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A new aggressive driving rule for F1: A Modest Proposal

Discussion in 'Formula 1' started by Gary Corby, Sep 28, 2011.

  1. Every time there's a dubious racing incident, the forum ends up in acrimonious debate. It occurs to me there's a rule change they could impose that would make the drivers better balance the risks and turn this into an objectively measurable system. Simply this:

    In any contact, the driver making the transverse movement is considered at fault. (This is almost but not quite the same as saying the driver who changes his racing line, but as expressed is objectively measurable. You'd need an escape clause for the stewards to rule otherwise in exceptional circumstances. If both drivers make transverse movements then it's a no-fault incident.)

    The offending driver in a contact may finish no better than immediately behind the car he hit. (In addition to any other penalties the stewards think up.)

    What this means is, drivers can do all the risky overtakes they like, but if it goes wrong, the person it hurts the most is guaranteed to be them. It also obviates the bizarre rule about only one defensive move allowed, by punishing overly aggressive defence. If a faster car is cruising past a slower, and if the lead car moves to block which results in contact, then it was the defender making the transverse movement who's going to suffer.

    Hamilton fanboys will instantly object because these rules clearly would have brutalized him this season; but keep in mind they would also have got him past Schumacher. What they do is reward clean driving and successsful​ risk taking.
  2. Kyle Puttifer

    Kyle Puttifer
    @ Simberia @Simberia

    LOOPHOLE: what happens if Hamilton's victim retires? (a la Maldonado in Monaco)
  3. DQ? I know it's a harsh penalty, but that's what I do to myself if I accidentally put someone out of race in a club event (thankfully that doesn't happen too often, I'm usually very careful).
    Well, I'm sure however that a lot of people would say that it discourages people of passing, and that it kills the action in F1. Though I'm absolutely against that statement, it's not all about having as many passes in a race as possible, I enjoy watching 2 drivers chasing each other for 10 laps waiting for the right place to pass, it's much more exciting than watching a driver catching someone, then pushing the magic button in next lap and shoveling him off the track...
  4. By these rules Hamilton at Monaco this year would have been black flagged when Massa crashed after their contact, with Hamilton's name appearing after Massa's in the finish order. The Maldonado incident would never have happened and Maldonado would probably have survived to finish the race in the points.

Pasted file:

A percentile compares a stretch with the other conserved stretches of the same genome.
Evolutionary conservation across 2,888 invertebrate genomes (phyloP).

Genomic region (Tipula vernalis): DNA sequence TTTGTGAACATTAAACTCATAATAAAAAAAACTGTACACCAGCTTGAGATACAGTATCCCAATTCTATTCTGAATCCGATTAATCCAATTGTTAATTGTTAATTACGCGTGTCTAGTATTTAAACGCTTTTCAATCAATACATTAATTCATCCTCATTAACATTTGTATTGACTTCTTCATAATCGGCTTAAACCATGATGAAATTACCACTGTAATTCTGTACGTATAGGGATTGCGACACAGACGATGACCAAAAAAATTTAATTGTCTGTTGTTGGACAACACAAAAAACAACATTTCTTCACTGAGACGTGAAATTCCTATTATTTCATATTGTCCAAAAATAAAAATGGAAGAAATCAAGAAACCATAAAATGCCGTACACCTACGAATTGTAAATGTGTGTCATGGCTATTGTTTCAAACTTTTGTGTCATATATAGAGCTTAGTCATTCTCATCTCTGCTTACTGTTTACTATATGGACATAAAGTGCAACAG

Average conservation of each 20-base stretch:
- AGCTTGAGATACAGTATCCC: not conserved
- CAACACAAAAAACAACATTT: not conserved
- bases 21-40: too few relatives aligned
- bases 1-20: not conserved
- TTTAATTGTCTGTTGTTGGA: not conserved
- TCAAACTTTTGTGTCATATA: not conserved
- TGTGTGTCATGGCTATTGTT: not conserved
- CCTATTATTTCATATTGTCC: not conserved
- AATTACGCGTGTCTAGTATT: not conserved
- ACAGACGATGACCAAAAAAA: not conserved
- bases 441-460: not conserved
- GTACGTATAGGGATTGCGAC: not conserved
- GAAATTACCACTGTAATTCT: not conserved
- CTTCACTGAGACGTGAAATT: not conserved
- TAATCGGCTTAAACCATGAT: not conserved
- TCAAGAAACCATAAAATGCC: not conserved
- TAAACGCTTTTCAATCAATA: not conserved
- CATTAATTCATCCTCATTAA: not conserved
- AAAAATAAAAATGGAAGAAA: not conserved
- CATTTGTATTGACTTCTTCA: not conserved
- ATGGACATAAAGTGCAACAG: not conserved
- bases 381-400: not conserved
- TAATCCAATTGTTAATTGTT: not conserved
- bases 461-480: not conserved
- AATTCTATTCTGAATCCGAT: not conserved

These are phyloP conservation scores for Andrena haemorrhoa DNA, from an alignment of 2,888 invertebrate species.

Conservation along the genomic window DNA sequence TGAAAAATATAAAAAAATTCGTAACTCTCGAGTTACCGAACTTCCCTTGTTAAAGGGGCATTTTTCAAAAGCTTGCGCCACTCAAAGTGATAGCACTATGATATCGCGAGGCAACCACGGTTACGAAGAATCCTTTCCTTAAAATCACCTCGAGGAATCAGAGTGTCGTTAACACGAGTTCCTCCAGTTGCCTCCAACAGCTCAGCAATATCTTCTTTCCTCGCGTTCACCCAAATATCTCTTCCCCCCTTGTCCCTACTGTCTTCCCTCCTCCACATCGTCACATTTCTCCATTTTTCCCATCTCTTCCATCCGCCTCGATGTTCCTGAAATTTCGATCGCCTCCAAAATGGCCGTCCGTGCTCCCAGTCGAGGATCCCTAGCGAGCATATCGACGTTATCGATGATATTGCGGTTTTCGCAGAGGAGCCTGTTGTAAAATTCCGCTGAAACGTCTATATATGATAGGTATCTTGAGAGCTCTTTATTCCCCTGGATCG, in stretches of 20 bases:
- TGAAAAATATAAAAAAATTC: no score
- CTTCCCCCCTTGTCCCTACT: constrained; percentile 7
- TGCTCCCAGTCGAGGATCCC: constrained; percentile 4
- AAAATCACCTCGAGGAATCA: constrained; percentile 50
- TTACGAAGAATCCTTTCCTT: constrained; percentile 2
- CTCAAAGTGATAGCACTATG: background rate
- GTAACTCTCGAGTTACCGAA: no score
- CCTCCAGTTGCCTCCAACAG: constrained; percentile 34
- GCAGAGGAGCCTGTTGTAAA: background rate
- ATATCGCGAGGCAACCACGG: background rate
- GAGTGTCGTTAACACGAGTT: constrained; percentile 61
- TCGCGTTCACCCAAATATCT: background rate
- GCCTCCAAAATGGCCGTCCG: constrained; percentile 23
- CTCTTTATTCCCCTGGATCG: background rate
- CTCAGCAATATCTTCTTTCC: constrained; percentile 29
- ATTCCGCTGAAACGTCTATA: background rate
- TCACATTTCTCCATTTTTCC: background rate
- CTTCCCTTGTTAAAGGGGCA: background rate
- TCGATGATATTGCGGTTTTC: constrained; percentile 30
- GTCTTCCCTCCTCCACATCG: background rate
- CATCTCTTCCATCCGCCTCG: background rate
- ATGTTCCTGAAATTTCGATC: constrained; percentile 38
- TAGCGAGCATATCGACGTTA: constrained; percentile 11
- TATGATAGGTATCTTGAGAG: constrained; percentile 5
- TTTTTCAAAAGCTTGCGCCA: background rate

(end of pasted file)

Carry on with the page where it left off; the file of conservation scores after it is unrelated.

All of which would deliver the message that running into your competitor is not a good idea.

    This doesn't stop aggressive overtaking, but does cause the guy behind to evaluate the risks, and think whether there might not be a better place to do it. Keep in mind too, if Hamilton genuinely believes he's faster, which he probably was in this case, then all he needed to do was wait for what passes for a straight at Monaco and accelerate by. If a slower car moved sideways to block a faster car, and there was contact, then by these rules the lead would be the one in trouble.
  5. obviously, he must drive into the wall at full speed and retire himself.. what a silly idea that is!!

    A Fromula 1 race is a far too unpredicatable thing to implement a rule like this, which is why it hasn't been.. other than the fact that you're would probably destroy any chance of any driver having a historic race driving through the field, which is ultimately what we want to see (and i dont mean Hamilton, but i wonder how many times one of the great has crashed with another in the past, and then gone on to produce a stunning drive?)

    Massa moaned about how his race was ruined.. but how does hamilton stop one more time than him, and finish so far in front of him.. its because he is not fast.. Hamilton rightly got on with the race, and has not really criticised the decision, maybe Massa should do the same.

    He needs to be worrying about his own seat rather than talking about other drivers in my opinion.

    Another thing i will say is, i see some drivers are alot more friendly (alonso with Webber/Vettel, and Massa is very friendly when it comes to Alonso :tongue: LOL) when other drivers try to pass them, but Massa in Particular does have an issue with Hamilton passing him. Funny how Schuey drives like a maniac, yet Hamilton says nothing about it compared to everybody else, yet when Hamilton makes a mistake and locks a wheel and creates contact, and suddenly a rule should be put in place to stop him ever trying to pass people.

    just think there is bad blood between Hamilton and Massa and it is something that probably would happen alot more if Massa was more competitve if im honest, and i dont think it would be only Hamilton doing the crashing.

    and also, last year when Hamilton and Webber collided, under this rule above. Webber would have been at fault as technically, Hamilton was on the racing line even though he cut across Webber, although to me it looked a bit more like a race incident, Hamilton retired, but no way should Webber have to stop his race, just because contact forced another to retire.. These are grown men (apart from Massa it seems) and will normally just go and speak about it afterwards like adults.